PandaLabs, the anti-malware laboratory at the cloud security company Panda Security has warned of the recent proliferation of fake antiviruses, as 40% of all fake antiviruses have been created in 2010.
Fake antiviruses, also known as rogueware, are programmes that enter user computers and warn of massive infections, and then, they ‘invite’ users to buy a solution to their problem, cheating them for credit card data and money.
So far this year, 46.8% of all computers worldwide have become infected with some sort of malware, and 5.40% have been affected by rogueware, generating benefits of £21m a month (£260m a year) for hackers, according to a study conducted by PandaLabs.
Even though this is a relatively recent phenomenon – fake antiviruses appeared some three years ago, 11.6% of all computer threats gathered over the last 21 years belong to this category.
That is, ever since this type of malicious code was first reported four years ago, 5,651,786 unique rogueware strains have been detected, out of which 2,285,629 have appeared between January to October 2010.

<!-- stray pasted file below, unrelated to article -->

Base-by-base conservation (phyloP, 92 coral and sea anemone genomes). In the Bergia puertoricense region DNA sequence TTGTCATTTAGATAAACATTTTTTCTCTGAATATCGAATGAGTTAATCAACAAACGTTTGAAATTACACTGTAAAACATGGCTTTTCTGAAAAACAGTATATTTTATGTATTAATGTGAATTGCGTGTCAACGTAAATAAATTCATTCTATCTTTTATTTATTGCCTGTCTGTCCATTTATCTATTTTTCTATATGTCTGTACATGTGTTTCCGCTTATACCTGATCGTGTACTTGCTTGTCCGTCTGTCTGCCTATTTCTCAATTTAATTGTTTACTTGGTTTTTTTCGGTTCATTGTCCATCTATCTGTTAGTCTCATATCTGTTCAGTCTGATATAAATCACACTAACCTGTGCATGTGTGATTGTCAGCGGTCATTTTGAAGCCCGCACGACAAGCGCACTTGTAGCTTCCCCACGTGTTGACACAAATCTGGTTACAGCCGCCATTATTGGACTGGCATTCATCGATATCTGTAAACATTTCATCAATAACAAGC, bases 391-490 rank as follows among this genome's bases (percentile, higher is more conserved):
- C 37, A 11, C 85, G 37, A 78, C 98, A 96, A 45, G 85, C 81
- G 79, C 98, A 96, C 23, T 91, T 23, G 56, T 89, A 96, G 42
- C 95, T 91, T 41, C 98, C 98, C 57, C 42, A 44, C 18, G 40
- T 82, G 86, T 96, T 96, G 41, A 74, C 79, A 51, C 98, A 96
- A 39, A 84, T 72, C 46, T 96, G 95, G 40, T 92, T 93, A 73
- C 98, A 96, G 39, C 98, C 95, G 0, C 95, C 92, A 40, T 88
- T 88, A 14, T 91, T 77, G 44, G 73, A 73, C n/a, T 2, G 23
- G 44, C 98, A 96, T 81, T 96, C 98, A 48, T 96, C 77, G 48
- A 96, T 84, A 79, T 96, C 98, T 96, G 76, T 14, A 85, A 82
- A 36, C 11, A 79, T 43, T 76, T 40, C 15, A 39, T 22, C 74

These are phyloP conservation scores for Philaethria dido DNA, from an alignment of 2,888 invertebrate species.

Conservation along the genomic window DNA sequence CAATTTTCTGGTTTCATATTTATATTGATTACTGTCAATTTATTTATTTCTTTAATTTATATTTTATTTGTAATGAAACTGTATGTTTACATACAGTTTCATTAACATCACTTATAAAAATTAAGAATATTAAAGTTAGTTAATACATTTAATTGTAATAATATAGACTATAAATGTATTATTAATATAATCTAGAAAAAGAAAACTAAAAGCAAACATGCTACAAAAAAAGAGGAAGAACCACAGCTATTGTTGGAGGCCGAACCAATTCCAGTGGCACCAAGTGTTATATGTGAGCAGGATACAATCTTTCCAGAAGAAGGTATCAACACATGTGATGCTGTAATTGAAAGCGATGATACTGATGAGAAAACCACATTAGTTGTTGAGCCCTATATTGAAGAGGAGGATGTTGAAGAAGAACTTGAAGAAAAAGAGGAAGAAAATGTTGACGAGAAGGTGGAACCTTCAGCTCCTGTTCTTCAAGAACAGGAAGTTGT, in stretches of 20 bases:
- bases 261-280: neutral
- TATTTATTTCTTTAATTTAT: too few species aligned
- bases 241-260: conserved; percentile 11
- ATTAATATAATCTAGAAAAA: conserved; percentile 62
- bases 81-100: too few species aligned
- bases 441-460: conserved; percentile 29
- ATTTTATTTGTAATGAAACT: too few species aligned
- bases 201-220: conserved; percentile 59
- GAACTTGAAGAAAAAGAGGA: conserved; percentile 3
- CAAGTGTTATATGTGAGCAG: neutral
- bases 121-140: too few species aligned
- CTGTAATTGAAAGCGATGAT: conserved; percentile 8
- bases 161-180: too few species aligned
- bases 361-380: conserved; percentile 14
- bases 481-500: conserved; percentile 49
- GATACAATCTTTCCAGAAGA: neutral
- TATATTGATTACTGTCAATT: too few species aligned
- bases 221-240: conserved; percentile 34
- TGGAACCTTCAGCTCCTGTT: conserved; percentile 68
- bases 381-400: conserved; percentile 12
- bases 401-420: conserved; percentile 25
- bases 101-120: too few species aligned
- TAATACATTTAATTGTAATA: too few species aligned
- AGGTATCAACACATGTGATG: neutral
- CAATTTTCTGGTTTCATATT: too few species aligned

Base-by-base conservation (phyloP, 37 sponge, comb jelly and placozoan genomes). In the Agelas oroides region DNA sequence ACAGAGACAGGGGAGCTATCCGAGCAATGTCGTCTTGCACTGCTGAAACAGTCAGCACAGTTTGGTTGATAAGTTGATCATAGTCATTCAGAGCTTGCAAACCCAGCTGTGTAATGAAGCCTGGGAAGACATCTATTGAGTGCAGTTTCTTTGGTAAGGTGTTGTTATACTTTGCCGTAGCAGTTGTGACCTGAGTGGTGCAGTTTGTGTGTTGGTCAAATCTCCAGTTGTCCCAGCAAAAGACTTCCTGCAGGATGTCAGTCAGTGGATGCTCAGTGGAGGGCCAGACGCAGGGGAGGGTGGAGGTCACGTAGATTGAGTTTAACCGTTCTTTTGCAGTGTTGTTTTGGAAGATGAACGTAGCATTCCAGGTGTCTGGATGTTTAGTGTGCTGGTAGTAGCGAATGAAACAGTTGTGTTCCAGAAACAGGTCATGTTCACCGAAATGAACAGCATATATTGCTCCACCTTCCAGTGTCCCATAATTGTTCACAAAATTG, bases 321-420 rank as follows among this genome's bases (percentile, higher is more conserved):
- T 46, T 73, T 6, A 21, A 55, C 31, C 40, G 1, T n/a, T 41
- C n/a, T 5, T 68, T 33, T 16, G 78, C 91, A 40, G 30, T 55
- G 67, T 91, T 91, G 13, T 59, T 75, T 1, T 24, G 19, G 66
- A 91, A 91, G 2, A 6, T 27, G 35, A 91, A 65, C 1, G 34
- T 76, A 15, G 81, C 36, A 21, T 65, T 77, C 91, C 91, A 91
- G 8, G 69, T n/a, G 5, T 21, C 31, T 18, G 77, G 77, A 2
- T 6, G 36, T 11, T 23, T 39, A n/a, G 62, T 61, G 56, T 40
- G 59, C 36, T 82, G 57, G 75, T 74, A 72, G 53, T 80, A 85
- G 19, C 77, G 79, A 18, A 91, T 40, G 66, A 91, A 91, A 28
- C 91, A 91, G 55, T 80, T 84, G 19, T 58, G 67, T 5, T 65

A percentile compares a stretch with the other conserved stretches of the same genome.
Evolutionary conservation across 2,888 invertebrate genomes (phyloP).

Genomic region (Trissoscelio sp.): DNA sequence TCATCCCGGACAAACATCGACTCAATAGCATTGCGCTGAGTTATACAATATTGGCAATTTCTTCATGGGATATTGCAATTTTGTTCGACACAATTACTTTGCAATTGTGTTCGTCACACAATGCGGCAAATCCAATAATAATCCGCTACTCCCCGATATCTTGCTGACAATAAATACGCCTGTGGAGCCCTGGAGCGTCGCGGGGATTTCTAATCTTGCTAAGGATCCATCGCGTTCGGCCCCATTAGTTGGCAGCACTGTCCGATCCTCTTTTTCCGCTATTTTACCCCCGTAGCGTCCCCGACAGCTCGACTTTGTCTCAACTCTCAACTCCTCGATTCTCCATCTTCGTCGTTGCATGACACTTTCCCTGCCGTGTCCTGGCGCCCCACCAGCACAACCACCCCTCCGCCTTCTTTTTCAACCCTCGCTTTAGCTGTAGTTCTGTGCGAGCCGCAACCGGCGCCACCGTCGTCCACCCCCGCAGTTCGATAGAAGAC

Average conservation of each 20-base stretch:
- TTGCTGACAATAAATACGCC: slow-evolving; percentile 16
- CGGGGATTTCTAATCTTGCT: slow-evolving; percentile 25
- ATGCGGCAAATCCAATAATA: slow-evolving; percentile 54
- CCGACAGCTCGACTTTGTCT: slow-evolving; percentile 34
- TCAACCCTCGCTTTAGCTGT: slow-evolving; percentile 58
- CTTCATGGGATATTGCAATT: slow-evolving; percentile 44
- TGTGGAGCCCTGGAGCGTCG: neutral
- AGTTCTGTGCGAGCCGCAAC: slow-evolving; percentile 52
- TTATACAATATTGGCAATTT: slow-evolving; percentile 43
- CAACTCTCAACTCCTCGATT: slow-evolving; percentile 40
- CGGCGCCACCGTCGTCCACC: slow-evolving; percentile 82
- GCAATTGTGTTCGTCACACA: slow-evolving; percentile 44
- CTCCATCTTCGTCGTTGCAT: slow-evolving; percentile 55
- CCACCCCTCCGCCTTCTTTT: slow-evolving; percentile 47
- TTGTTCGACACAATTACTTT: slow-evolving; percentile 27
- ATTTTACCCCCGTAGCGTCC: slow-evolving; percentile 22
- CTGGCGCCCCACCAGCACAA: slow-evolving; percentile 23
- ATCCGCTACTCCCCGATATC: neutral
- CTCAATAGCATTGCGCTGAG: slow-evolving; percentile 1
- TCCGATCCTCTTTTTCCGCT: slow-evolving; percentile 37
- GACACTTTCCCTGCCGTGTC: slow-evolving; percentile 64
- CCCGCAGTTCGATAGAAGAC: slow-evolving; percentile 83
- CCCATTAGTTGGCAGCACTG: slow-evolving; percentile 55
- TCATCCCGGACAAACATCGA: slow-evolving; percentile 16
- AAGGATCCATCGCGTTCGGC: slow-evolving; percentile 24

Rogueware’s sophistication, realism and social engineering techniques are the basis of its success, as shown by the fact that more and more users are falling victim to this scam.
The top fake antiviruses comprise of MSAntiSpyware2009 (11.67%), MalwareDoctor (8.14%), AntimalwareDoctor (7.21%), AntivirusPro2010 (4.57%), SecurityMasterAV (3.62%), Adware/SecurityTool (3.38%), Isecurity2010 (2.81%), and SecurityEssentials2010 (2.39%).
According to the company, users can become infected simply by browsing the Web, downloading codecs for media players, and clicking links in emails; and these antiviruses try to pass themselves off as antivirus solutions that detect hundreds of threats on the victim’s computer.